Tharoor resigns, PM accepts | delhi | Hindustan Times
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Tharoor resigns, PM accepts

Minister of State for External Affairs Shashi Tharoor on Sunday resigned following days of accusations and counter-accusations over his role in the purchase of an Indian Premier League franchise. HT reports. See special | Controversies past and present | ‘My credentials were questioned because I am woman’

delhi Updated: Apr 19, 2010 09:27 IST
HT Correspondent

Minister of State for External Affairs Shashi Tharoor on Sunday resigned following days of accusations and counter-accusations over his role in the purchase of an Indian Premier League franchise.

<b1>Tharoor resigned after his second meeting of the day with Prime Minister Manmohan Singh. His continuation in office was embarrassing the party and stalling Parliament.

"His resignation has been accepted,” said a government source, adding quickly, “but it should not be seen as endorsing the charges against him as an inquiry is under way.”

Tharoor, who’d earlier got into trouble over his tweets and staying in a five-star hotel, got embroiled in a controversy around the ownership of Kochi, one of two teams auctioned recently.

He had denied any role other than "mentoring" the successful bidders — a consortium including girlfriend Sunanda Pushkar, a Dubai-based Canadian citizen of Kashmiri descent.

The franchise became an issue after IPL boss Lalit Modi outed its ownership on Twitter on April 11.

Pushkar, it turned out, held an enviable 5 per cent “undilutable” sweat equity. Tharoor insisted it was Pushkar’s money and he had nothing to do with it, and that she was being paid for a range of services she would provide over the next 10 years. The Kochi franchise confirmed it.

No one else was buying it. Both the BJP and the Left alleged Pushkar was fronting for Tharoor. They stalled Parliament on Friday demanding his ouster. The govt and the Congress then said the Prime Minister will take a call on his return from the US and Brazil. Singh returned last night and set the process in motion early Sunday, summoning Tharoor.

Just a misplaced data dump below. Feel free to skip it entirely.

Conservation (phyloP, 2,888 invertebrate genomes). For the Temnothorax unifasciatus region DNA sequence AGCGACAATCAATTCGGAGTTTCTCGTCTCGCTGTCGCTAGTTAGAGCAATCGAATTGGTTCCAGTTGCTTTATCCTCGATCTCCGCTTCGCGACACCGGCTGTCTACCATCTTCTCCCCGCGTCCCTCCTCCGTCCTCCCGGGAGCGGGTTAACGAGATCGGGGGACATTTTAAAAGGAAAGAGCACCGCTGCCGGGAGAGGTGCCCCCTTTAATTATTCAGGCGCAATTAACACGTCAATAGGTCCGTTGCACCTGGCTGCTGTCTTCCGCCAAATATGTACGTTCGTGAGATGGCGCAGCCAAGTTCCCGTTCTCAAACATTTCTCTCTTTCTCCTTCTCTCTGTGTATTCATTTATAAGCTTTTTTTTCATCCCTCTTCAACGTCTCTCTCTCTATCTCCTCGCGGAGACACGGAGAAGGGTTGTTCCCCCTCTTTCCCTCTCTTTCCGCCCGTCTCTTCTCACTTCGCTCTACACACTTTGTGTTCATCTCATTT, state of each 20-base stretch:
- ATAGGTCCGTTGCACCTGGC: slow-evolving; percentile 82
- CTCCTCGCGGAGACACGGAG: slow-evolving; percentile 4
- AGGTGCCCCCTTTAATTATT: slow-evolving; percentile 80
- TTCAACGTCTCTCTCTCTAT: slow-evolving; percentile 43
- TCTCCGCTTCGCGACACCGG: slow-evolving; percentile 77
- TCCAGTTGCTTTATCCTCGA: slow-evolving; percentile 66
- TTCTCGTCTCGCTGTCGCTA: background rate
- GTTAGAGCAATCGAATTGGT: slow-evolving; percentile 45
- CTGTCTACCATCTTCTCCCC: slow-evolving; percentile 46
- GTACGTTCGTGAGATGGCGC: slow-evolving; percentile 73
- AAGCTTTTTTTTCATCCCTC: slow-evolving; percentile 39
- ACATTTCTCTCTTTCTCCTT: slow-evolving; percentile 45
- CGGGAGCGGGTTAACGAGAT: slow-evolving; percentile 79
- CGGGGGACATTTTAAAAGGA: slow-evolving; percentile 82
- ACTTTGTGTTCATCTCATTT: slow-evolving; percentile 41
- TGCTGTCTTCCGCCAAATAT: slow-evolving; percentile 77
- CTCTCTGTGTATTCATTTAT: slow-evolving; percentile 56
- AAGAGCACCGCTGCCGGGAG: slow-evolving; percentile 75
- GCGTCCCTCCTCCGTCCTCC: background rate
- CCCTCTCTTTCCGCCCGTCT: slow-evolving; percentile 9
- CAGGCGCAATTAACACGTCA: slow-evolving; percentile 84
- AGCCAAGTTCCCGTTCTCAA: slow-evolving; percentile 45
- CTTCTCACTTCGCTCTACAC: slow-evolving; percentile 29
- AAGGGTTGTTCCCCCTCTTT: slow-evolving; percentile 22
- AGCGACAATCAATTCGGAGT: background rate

Congress sources said the decision to fire Tharoor had been taken, in fact, by Congress president Sonia Gandhi earlier after her meeting with the minister. “She wasn’t convinced by his story,” said a source.

Tharoor was then headed for the same fate as that met then external affairs minister Natwar Singh — in UPA season One — over his name figuring in the Volker committee’s report on UN’s food-for-oil programme for Iraq.

After meeting Tharoor in the morning, Singh met Gandhi in the evening for a one-on-one at his residence, just before the rest of the core group members joined them. At 7:30 pm, the two were joined by finance minister Pranab Mukherjee, defence minister A K Antony, Home Minister P Chidambaram and Gandhi’s political secretary Ahmed Patel.

They all filed out quietly after the meeting, without making a statement. Within minutes Tharoor was back at Singh’s residence. Within 30 minutes of Tharoor driving home from Singh’s residence, report came of his resignation and that it had been accepted, with a special emphasis on the minister “volunteering” to resign. While his exit might be seen as a major political victory for the joint Opposition, it enabled the Congress to take a high moral ground and contain the damage caused to the party by controversy, said political analysts.